A spatially explicit decision support framework for quantifying parcel- and community-level resilience against natural hazards is developed using Bayesian networks. Rather than asking ‘how resilient are infrastructure systems in a community’, this work reframes that question to ask, ‘how resilient are parcels in a community given that they rely on these same infrastructure systems’. This framework begins with a probabilistic infrastructure damage analysis which results in operability curves that define the initial loss in infrastructure performance at each parcel and subsequent time to recover. The operability curves populate Bayesian networks, which are then employed as a decision support tool to generate maps of resilience. By applying this framework to Seaside, Oregon and considering seismic-tsunami events, we show (1) that overall resilience is low for the 1,000-yr event under status quo conditions, (2) how the resilience improves with mitigation options, and (3) that the testbed is least resilient to mid-magnitude events.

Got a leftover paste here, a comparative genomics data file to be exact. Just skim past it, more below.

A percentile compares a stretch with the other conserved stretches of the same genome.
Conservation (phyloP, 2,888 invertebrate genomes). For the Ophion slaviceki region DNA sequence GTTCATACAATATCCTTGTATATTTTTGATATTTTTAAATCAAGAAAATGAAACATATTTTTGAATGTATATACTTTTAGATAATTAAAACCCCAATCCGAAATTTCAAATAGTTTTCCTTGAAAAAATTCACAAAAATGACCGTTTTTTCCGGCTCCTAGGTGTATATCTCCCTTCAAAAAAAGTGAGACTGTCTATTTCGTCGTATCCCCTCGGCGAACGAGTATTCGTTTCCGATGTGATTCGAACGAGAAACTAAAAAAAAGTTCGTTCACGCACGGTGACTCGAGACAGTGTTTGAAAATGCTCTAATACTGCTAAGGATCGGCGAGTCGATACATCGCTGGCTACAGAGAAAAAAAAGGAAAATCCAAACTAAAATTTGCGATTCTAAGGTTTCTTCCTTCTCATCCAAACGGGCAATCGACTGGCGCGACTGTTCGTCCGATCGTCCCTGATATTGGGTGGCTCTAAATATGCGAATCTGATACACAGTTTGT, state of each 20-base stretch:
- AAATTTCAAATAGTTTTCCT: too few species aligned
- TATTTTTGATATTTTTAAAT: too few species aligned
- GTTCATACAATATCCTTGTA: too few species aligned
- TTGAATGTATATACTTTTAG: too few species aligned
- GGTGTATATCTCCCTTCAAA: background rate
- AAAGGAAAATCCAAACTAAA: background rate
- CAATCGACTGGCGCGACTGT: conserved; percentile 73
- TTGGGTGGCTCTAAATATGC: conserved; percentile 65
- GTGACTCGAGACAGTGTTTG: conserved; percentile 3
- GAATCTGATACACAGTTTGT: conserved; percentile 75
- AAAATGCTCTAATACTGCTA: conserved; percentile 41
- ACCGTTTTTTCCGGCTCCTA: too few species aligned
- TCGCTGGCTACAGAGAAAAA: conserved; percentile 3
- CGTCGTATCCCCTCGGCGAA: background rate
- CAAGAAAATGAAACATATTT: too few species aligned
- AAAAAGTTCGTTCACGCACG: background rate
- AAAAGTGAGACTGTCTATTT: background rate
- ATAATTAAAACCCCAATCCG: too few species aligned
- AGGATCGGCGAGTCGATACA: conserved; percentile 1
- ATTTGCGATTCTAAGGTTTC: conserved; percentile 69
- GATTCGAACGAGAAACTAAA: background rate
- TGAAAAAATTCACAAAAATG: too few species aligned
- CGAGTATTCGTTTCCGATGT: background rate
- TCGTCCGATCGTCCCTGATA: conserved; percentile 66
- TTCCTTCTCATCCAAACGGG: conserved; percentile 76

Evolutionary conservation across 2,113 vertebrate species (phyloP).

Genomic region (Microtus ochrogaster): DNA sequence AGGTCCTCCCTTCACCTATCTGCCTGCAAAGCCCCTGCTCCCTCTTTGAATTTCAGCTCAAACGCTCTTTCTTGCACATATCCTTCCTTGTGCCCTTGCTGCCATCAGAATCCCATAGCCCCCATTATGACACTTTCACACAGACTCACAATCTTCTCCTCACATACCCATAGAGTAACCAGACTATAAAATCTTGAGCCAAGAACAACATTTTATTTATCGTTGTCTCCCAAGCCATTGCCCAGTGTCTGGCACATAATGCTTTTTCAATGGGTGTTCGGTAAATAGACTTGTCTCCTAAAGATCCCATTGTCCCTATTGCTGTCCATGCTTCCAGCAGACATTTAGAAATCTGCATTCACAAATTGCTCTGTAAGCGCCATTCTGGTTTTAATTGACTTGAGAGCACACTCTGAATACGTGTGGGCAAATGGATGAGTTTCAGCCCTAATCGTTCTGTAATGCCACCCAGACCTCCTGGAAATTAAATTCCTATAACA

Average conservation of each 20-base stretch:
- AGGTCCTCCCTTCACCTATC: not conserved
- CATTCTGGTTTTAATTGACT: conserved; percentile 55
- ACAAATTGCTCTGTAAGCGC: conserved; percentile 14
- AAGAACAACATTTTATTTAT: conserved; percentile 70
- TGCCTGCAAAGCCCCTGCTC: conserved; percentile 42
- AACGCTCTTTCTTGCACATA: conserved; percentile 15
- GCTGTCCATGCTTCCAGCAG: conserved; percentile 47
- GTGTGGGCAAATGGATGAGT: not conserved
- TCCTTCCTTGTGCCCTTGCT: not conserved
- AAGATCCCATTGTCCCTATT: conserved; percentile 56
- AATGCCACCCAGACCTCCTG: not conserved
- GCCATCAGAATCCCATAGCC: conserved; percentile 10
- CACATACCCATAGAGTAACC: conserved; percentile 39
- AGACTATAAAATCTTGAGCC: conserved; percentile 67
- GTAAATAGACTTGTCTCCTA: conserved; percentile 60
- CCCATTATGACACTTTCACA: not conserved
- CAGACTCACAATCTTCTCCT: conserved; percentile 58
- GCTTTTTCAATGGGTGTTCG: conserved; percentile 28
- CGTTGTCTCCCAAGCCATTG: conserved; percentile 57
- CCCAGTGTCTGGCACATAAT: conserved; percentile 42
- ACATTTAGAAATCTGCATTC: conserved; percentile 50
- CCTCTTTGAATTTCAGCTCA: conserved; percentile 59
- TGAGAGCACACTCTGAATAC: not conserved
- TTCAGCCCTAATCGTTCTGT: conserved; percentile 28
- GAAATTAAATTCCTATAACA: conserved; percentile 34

- Community resilience
- parcel resilience
ASJC Scopus subject areas
- Civil and Structural Engineering
- Geography, Planning and Development
- Building and Construction
- Safety, Risk, Reliability and Quality